More than 400 Palestinian prisoners in Israeli jails ended their mass hunger strike on April 15 after the Israeli prison service agreed to fulfill their demands. The key demands of the prisoners were the installation of landline phones inside prisons and releasing those kept in solitary confinement. Prison authorities also agreed to reverse the measures they had introduced in February, including the installation of mobile reception jamming devices. Prisoners had repeatedly complained of headaches because of these devices.
A statement by the Prisoners’ Committee of Islamic and National Factions said, “The prisoners’ movement confirmed that they reach[ed] a deal with the Israeli Prison Service removing electronic jamming devices and allowing them to have landlines in prison to call their families.”
The hunger strike, called the “al-Karama (dignity) 2”, began on April 5. A statement circulated in the local media had stated that more than 1,500 prisoners, including administrative detainees, were to join the hunger strike if their demands were not met.
The Commission of Detainees and Ex-Detainees Affairs had on April 10 revealed that the Israeli prison service had started transferring hunger strikers from Negev and Ramon prisons to isolation cells and other jails.
Israel currently holds 5,450 Palestinian prisoners, including 200 administrative detainees (individuals held without a charge), as per the latest figures from the Jerusalem-based Palestinian prisoners’ rights group, Addameer. Most of these prisoners are being held in jails in Israel, in blatant contravention of Article 76 of the Fourth Geneva Convention, which requires an occupying power to hold prisoners from an occupied land within that area. According to rights groups, more than 1,800 inmates are in urgent need of medical care, and close to 700 are suffering from serious and/or chronic illnesses.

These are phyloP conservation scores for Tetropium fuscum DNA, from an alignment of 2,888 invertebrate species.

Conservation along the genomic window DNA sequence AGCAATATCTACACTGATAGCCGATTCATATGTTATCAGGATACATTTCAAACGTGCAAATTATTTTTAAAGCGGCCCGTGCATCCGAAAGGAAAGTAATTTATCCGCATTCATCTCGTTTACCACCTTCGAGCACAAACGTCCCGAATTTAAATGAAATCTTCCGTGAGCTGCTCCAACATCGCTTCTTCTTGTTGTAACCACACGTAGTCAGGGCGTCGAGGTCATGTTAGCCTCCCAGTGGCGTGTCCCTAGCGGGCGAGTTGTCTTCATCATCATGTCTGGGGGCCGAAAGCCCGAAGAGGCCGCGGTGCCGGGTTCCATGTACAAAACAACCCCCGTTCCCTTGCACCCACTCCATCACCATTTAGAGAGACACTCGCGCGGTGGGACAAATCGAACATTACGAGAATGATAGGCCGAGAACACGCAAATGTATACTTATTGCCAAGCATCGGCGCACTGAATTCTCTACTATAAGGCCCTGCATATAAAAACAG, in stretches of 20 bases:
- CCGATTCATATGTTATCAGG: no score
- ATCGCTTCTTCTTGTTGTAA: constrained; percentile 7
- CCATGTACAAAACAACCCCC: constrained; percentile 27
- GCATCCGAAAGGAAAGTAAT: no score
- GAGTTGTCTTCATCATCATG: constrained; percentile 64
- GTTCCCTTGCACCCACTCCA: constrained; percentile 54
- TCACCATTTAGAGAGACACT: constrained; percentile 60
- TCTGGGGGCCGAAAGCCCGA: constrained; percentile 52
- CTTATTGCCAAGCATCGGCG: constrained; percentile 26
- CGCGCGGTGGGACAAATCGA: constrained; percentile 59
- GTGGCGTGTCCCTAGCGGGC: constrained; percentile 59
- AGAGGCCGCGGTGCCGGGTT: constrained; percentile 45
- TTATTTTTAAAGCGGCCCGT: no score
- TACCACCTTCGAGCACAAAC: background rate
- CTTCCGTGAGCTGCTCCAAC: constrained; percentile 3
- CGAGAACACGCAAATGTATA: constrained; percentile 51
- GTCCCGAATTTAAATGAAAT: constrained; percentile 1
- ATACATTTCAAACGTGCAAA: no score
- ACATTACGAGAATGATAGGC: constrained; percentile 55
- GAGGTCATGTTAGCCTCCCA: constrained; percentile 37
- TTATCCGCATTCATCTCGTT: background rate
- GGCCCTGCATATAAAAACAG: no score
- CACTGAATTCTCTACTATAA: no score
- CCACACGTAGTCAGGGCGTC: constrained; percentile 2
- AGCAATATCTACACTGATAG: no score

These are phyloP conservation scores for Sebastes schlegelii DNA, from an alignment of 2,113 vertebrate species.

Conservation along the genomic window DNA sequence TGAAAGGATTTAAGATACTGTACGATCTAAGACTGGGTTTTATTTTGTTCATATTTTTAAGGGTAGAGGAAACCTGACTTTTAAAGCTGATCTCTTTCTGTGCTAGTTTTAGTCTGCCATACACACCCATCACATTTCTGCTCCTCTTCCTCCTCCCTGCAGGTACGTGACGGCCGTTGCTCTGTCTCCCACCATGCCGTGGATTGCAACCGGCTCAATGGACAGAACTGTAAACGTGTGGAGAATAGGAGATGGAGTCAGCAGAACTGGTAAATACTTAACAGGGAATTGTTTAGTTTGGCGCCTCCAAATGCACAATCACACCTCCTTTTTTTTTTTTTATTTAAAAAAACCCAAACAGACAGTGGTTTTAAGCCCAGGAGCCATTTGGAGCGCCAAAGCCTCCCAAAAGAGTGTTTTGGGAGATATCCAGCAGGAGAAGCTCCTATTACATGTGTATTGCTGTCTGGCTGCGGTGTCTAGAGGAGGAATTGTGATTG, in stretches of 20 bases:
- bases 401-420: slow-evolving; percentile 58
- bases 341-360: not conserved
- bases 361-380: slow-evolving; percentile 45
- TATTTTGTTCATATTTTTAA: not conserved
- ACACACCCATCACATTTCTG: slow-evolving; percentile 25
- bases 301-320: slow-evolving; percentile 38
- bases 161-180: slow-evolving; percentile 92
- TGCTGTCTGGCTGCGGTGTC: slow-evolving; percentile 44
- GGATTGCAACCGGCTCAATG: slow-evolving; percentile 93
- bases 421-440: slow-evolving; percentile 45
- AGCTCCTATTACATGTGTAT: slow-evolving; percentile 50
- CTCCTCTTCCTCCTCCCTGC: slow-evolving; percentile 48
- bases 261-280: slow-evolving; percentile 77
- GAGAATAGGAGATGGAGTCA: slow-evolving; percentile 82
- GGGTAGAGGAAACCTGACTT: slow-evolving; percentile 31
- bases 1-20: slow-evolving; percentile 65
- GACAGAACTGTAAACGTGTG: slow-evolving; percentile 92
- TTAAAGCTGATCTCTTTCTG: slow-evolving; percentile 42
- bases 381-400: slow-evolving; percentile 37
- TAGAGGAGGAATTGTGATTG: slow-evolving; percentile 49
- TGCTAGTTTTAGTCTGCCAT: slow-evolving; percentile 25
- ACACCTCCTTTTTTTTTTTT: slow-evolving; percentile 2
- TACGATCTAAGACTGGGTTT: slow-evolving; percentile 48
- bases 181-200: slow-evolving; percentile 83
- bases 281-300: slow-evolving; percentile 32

The striking prisoners pointed out that they had been asking for the installation of pay phones in the jails for a long time, similar to the ones in jails where Israeli prisoners are kept. They also raised concerns that the jammers may cause illnesses.
Israel’s public security minister, Gilad Erdan, had earlier defended the jammers by claiming they were necessary to stop “terror activity” in prisons, without any providing any evidence to back his claims. Erdan had, in January, planned to make the living conditions of Palestinian prisoners worse. His proposals included rationing water supplies, reducing the number of family visits, removing cooking rights and revoking the prisoners’ access to television. His plan, however, did not proceed as it would have required parliamentary approval first.
The striking prisoners had also demanded that they be allowed visits from family members at least twice a month. Another demand of the prisoners was the lifting of all the new and old punitive measures that the Israeli jail authorities introduced against the Palestinian prisoners.
Prisoners on protests and hunger strikes are subject to harsh treatment from the jail authorities, including being placed in solitary confinement, getting transferred from one prison to another and even being force-fed. The United Nations special rapporteur on the right to health said in a 2015 statement that “Under no circumstance will force-feeding of prisoners and detainees on hunger strike comply with human rights standards.”